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Know your enemy: Washington Nationals

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Harper? Or no Harper? The Nats say they’ve moved on, but...

Steve Mitchell-USA TODAY Sports

This profile of the Nationals could be woefully out of date in a few days if Bryce Harper signs with them. Obviously, that would make a huge difference in the Nats’ offense and how they arrange their lineup, but with Harper still sitting on the sidelines as games begin, the answer to that remains to be seen.

Wait. Didn’t you just read those words yesterday?

Yes, yes you did, only it said “Phillies” instead of “Nationals” and “Nats.” The fact is, Harper could still sign with either of those teams, and obviously that would change where the team that gets him would rank in the N.L. East. The Nats say they have “moved on” from Harper, but that could just be posturing.

The Nats, who slumped to 82-80 in 2018 in their first year under manager Dave Martinez after two straight division titles in 2016 and 2017, are still a very, very good team, and like the Braves, they have two outstanding young players from their own organization: Juan Soto and Victor Robles. In fact, it can be argued that the Nats might be better off just playing those two and forgetting about Harper, who they reportedly offered a 10-year, $300 million contract last fall.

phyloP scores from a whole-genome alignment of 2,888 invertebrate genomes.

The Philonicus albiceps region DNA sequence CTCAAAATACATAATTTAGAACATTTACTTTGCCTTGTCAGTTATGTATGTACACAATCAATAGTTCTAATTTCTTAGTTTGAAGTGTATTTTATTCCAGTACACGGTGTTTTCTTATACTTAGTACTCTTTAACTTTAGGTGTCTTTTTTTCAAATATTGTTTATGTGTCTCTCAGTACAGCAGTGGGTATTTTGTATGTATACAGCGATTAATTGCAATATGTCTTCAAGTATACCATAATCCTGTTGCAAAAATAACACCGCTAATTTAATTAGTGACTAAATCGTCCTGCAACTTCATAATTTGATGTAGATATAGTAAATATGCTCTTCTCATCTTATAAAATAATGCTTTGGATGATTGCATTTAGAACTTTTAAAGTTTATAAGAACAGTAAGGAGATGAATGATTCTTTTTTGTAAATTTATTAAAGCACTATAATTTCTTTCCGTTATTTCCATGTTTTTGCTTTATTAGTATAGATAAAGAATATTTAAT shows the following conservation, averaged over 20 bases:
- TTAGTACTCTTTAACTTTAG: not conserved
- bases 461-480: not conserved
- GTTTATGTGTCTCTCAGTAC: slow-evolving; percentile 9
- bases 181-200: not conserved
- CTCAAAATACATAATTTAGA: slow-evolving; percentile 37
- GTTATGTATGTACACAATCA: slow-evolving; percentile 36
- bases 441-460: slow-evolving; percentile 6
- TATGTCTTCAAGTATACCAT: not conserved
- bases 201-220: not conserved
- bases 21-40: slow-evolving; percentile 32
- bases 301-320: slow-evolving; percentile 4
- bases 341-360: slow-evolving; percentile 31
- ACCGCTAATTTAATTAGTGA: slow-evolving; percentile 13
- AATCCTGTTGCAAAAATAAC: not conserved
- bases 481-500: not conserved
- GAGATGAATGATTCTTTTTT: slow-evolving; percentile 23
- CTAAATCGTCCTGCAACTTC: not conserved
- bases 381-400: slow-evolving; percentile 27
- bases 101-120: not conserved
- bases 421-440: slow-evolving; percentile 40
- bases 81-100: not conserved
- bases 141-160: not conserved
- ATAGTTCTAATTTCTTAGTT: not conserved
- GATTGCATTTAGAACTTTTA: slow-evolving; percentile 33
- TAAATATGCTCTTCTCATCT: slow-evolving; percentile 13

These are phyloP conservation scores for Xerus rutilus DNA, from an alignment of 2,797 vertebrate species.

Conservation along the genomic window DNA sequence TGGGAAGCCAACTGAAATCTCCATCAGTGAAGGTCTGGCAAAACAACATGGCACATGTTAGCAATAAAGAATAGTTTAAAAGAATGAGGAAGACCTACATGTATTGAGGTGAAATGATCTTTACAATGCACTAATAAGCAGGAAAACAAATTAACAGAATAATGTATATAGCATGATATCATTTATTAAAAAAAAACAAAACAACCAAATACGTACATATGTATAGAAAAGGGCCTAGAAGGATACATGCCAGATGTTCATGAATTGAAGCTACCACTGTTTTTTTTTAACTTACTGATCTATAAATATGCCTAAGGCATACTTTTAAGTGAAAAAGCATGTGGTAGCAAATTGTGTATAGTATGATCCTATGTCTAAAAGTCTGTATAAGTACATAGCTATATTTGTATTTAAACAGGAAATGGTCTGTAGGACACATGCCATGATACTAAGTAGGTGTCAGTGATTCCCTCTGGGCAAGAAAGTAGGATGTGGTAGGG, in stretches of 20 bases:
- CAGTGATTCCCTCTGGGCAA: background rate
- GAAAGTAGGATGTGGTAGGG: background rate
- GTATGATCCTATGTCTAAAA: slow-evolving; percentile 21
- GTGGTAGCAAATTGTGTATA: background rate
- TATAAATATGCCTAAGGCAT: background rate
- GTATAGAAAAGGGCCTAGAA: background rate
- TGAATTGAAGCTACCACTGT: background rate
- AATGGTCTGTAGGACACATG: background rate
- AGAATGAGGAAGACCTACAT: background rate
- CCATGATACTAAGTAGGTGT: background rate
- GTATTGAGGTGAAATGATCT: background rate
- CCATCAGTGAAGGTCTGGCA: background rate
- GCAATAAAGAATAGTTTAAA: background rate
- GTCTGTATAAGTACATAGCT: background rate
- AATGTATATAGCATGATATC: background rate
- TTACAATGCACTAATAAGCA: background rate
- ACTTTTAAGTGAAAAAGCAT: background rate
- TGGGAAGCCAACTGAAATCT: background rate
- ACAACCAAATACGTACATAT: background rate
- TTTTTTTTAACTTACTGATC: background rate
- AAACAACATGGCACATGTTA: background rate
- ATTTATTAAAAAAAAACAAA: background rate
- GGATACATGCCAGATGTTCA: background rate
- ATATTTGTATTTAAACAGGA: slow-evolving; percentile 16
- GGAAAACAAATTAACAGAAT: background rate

Soto hit .292/.406/.517 with 22 home runs in only 116 games — at age 19. That matched the N.L. record for home runs by a teenager. It had been set by... Harper, six years previous. (The major-league record is 24, set by Tony Conigliaro in 1964.)

The Nats have some other very good offensive players returning, including Anthony Rendon and Ryan Zimmerman, and solidified second base by signing Brian Dozier. Dozier slumped last year, split between the Twins and Dodgers, but is just one year removed from a .271/.359/.498 season with 34 home runs (4.5 bWAR). If he’s anything close to that, the Nats offense will be formidable.

They’ll also have a new catcher in Yan Gomes, acquired in a trade from the Indians. Gomes is a good defender who can hit well enough to fit into that lineup (in other words, he doesn’t have to be “the guy”).

As has been the case for the last four seasons, the Nats rotation will be led by one of the best pitchers on the planet, Max Scherzer, who is now 34 but shows no signs of slowing down. He’s been well worth the huge contract the Nats gave him, which now has three years (including 2019) remaining. Last year Scherzer became only the second N.L. pitcher to strike out 300 batters since 2002 (Clayton Kershaw in 2015 is the other) and he’s only a couple of years away from 3,000 career strikeouts. The Cubs have always had trouble with him, too, and last year was no exception, as Scherzer allowed just three runs and one walk to the Cubs over 16 innings, with 22 strikeouts.

The Nats improved their rotation by signing former Diamondbacks lefty Patrick Corbin to a six-year deal. There’s some risk involved, as Corbin’s 2018 season was by far his best. Will he be able to sustain that?

Washington’s bullpen was not very good last year. They have addressed that by acquiring Kyle Barraclough from the Marlins and resurrecting former Cardinals closer Trevor Rosenthal off Tommy John surgery (I had hoped the Cubs would take a chance on Rosenthal). Sean Doolittle returns as closer and not only is he a fine pitcher, but an even better human being. He and his wife Eireann Dolan live in Chicago in the offseason and are actively involved in many charitable programs there. Here’s just one of the things they did this winter in Chicago:

Props to them. They’re good people.

The Cubs will visit Nationals Park May 17-18-19 and host the Nats at Wrigley August 23-24-25.